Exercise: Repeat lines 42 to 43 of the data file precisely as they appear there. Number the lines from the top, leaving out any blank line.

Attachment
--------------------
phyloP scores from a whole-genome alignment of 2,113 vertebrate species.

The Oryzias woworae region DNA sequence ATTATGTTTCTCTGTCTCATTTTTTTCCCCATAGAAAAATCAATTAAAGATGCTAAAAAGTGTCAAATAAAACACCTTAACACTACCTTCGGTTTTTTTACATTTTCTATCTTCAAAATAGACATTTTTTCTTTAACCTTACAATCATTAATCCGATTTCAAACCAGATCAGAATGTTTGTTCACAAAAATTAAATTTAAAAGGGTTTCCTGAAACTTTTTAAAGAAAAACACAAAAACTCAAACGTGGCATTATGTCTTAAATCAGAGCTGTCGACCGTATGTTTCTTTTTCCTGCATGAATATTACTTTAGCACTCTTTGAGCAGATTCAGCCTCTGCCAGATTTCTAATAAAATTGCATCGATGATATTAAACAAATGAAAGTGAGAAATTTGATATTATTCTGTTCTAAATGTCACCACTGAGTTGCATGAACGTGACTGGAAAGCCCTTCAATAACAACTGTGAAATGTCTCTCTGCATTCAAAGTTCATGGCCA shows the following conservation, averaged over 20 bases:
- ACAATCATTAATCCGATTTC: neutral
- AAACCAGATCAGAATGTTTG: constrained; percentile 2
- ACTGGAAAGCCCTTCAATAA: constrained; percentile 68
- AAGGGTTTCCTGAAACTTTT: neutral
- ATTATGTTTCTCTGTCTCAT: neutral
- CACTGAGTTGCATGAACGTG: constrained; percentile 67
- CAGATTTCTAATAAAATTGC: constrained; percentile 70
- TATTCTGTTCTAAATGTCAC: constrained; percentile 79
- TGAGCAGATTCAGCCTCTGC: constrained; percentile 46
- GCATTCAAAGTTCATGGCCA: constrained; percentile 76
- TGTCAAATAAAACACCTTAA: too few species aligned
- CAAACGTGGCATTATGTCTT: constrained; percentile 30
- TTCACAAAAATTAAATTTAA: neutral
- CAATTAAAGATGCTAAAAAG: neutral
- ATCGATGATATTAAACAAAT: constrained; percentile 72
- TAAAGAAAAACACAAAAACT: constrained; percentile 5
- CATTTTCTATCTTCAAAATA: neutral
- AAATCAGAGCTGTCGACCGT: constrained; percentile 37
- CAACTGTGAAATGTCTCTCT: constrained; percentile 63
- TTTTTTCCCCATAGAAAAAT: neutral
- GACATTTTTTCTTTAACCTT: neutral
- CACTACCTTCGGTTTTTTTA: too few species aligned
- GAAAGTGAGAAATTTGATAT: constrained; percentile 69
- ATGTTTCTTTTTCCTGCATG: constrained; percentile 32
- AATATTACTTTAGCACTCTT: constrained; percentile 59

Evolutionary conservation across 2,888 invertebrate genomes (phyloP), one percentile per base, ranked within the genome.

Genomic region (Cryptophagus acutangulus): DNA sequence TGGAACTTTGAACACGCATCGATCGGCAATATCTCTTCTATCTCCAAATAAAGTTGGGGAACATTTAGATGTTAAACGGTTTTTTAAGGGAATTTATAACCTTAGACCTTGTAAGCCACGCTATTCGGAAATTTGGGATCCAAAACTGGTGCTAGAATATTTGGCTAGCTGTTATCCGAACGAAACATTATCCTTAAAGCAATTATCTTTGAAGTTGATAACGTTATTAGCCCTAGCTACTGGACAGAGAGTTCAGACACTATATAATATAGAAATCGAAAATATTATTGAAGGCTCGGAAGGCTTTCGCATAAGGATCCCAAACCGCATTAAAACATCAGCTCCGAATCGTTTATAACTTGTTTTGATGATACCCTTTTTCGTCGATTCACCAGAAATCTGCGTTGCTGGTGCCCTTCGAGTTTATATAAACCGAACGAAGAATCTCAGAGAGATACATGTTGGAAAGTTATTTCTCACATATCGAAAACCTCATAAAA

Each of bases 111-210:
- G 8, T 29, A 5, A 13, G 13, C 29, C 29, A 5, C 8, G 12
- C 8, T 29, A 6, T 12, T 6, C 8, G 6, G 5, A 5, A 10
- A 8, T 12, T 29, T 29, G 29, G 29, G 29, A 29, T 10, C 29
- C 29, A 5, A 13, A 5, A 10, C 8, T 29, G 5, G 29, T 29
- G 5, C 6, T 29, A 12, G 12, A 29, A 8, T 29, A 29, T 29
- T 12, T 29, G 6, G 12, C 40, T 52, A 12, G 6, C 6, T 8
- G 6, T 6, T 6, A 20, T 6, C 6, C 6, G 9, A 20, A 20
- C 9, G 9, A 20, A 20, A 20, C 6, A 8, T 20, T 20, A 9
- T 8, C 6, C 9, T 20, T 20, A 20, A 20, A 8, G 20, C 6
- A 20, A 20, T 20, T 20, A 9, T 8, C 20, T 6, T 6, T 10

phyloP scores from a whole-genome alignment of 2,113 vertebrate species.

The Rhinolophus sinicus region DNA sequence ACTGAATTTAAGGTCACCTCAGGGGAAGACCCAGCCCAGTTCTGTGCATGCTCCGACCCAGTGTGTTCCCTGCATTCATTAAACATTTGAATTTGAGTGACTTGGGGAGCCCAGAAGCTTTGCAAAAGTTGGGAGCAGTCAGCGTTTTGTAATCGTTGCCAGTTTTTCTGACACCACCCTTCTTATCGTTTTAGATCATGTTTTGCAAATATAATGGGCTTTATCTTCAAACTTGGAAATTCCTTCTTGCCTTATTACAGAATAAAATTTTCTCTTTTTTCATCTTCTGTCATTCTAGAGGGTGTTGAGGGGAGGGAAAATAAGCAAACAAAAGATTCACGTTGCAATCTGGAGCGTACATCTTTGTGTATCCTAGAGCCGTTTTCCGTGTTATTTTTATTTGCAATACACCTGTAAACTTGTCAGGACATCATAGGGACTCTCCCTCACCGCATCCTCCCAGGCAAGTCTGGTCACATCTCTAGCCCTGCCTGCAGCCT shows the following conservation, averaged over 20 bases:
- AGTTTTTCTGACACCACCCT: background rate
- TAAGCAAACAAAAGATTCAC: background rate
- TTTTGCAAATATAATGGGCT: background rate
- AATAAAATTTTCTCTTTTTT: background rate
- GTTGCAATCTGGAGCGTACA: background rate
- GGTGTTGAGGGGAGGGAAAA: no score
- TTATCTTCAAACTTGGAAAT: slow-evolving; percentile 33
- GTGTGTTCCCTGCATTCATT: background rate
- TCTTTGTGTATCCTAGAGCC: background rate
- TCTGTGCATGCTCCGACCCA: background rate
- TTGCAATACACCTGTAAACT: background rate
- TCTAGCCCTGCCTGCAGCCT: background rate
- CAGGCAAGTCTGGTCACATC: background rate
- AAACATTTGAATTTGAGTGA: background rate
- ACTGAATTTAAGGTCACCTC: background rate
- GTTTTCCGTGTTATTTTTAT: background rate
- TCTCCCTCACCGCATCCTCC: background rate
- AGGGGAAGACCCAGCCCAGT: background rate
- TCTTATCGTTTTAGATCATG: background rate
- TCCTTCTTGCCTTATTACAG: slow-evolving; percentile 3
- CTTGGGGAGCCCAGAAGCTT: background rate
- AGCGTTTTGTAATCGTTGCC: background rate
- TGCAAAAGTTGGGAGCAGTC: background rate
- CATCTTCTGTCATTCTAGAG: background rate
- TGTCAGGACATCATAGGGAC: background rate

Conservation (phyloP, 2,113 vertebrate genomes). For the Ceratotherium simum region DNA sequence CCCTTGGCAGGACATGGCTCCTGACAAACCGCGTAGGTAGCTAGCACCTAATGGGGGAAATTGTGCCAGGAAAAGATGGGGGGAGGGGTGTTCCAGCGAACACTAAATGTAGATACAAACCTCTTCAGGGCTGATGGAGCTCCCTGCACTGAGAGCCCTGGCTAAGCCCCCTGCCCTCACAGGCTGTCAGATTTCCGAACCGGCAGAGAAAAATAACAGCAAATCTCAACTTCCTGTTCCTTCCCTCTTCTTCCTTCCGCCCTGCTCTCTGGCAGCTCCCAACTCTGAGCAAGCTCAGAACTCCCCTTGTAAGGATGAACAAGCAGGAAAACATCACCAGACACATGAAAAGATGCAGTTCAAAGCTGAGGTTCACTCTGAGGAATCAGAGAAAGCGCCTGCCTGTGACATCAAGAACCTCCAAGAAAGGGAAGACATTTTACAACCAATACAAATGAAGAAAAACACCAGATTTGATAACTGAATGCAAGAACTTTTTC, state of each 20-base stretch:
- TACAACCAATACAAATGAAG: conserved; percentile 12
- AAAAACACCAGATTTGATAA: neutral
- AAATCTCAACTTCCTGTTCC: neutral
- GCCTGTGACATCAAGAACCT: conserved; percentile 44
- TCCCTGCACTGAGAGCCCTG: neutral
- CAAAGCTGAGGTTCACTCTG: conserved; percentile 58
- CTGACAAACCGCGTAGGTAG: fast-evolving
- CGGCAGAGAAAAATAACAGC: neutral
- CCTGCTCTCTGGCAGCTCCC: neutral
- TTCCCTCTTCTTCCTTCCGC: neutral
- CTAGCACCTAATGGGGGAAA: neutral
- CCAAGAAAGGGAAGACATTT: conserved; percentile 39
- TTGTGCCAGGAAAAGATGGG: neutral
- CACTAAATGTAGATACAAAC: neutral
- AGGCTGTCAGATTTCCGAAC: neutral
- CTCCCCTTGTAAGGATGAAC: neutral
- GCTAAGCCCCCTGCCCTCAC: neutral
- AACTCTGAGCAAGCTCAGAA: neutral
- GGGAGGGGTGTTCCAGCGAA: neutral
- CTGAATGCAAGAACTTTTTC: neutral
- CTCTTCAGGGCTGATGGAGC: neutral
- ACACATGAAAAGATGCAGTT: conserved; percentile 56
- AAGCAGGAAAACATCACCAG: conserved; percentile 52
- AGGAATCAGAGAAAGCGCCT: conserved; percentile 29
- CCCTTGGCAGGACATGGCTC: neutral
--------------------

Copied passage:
The Rhinolophus sinicus region DNA sequence ACTGAATTTAAGGTCACCTCAGGGGAAGACCCAGCCCAGTTCTGTGCATGCTCCGACCCAGTGTGTTCCCTGCATTCATTAAACATTTGAATTTGAGTGACTTGGGGAGCCCAGAAGCTTTGCAAAAGTTGGGAGCAGTCAGCGTTTTGTAATCGTTGCCAGTTTTTCTGACACCACCCTTCTTATCGTTTTAGATCATGTTTTGCAAATATAATGGGCTTTATCTTCAAACTTGGAAATTCCTTCTTGCCTTATTACAGAATAAAATTTTCTCTTTTTTCATCTTCTGTCATTCTAGAGGGTGTTGAGGGGAGGGAAAATAAGCAAACAAAAGATTCACGTTGCAATCTGGAGCGTACATCTTTGTGTATCCTAGAGCCGTTTTCCGTGTTATTTTTATTTGCAATACACCTGTAAACTTGTCAGGACATCATAGGGACTCTCCCTCACCGCATCCTCCCAGGCAAGTCTGGTCACATCTCTAGCCCTGCCTGCAGCCT shows the following conservation, averaged over 20 bases:
- AGTTTTTCTGACACCACCCT: background rate